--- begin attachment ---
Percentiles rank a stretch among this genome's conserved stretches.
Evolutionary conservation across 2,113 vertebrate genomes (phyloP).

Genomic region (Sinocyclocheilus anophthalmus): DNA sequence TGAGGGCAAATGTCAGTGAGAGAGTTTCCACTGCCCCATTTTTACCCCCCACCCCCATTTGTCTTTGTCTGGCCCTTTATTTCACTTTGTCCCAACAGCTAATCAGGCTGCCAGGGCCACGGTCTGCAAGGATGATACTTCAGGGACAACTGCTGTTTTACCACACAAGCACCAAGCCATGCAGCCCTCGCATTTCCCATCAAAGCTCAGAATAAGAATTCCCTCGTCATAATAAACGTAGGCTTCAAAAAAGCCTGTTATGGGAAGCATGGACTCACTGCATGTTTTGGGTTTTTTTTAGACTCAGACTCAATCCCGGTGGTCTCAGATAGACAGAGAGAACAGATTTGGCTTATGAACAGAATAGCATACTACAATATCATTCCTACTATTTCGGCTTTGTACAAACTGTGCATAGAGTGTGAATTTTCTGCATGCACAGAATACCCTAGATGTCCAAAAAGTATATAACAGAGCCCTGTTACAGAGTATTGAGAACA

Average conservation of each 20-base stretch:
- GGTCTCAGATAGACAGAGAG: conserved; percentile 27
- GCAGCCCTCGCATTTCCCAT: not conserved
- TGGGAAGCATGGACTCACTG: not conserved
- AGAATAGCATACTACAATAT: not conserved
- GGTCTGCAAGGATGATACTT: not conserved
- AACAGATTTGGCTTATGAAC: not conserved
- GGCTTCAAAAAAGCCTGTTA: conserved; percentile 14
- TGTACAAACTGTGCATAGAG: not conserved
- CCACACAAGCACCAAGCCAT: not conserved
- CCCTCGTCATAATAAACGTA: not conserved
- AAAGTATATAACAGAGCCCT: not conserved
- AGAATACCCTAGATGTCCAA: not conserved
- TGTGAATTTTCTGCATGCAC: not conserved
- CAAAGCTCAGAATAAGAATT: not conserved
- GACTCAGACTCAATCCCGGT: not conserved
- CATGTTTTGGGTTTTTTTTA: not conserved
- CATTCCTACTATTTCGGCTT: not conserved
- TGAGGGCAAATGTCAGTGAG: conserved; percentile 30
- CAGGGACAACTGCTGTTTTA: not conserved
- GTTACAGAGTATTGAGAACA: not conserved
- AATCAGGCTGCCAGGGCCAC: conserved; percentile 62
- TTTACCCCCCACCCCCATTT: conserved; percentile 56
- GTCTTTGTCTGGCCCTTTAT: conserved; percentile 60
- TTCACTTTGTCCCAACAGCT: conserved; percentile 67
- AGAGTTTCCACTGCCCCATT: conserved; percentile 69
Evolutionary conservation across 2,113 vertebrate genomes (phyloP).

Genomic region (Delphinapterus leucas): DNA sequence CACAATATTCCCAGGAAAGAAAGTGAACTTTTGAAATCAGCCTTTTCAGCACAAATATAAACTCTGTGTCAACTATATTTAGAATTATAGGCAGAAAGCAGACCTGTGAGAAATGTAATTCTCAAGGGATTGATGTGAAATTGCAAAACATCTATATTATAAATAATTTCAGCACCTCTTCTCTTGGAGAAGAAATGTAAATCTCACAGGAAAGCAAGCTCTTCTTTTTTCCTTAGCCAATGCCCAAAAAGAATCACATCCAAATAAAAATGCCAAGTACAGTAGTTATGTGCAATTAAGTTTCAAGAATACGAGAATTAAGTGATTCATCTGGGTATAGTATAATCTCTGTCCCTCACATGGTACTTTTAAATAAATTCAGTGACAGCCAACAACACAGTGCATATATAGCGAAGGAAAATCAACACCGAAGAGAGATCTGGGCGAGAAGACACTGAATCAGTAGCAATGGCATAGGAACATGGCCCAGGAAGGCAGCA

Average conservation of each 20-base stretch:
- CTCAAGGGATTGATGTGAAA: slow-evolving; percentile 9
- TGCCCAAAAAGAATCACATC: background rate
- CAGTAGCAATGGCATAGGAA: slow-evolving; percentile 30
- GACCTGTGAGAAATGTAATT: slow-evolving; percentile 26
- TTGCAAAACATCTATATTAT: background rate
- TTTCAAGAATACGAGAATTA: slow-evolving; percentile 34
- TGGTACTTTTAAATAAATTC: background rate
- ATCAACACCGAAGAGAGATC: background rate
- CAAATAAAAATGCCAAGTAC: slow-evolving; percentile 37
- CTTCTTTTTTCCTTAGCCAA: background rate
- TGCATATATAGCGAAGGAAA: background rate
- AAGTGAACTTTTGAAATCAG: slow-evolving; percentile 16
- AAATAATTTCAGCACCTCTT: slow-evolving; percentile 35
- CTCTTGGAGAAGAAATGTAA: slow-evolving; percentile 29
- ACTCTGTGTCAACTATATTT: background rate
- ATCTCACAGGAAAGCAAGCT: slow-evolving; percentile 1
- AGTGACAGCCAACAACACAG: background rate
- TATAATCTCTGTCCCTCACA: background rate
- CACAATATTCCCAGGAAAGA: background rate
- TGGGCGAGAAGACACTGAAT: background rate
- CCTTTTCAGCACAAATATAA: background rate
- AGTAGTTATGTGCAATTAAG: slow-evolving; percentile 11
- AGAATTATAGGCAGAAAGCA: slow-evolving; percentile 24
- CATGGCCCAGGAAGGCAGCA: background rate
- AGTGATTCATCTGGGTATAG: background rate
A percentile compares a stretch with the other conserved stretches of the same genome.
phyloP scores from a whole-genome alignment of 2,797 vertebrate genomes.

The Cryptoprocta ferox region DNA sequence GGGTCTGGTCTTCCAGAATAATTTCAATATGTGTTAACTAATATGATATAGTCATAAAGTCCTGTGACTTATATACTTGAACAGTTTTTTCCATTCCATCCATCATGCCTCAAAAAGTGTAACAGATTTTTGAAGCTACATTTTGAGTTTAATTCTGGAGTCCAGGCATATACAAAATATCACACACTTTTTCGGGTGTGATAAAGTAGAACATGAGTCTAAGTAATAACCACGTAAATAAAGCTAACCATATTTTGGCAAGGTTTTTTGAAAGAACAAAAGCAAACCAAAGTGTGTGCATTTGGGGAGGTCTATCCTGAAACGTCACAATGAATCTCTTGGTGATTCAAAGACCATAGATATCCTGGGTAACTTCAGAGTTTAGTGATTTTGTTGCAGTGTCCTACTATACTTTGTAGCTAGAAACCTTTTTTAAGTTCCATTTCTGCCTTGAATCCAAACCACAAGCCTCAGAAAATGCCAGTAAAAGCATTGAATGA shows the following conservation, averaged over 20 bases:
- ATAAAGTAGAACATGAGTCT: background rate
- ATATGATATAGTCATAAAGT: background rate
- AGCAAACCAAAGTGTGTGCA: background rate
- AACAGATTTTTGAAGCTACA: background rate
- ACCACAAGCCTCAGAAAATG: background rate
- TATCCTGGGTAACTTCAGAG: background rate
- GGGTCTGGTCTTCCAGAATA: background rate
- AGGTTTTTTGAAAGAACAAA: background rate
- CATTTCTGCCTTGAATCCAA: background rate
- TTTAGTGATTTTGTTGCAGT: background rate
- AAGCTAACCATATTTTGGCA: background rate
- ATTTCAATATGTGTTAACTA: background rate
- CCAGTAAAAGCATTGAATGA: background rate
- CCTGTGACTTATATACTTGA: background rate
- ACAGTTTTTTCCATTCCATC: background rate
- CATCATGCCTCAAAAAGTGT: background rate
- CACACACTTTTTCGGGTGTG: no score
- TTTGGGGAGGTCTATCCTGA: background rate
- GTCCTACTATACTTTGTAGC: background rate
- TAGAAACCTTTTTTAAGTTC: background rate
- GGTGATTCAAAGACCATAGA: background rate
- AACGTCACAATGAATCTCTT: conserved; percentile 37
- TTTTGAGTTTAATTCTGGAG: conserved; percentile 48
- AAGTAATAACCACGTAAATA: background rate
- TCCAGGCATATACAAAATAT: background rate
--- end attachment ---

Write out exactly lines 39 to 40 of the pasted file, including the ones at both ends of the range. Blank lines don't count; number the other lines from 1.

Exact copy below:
- TGGTACTTTTAAATAAATTC: background rate
- ATCAACACCGAAGAGAGATC: background rate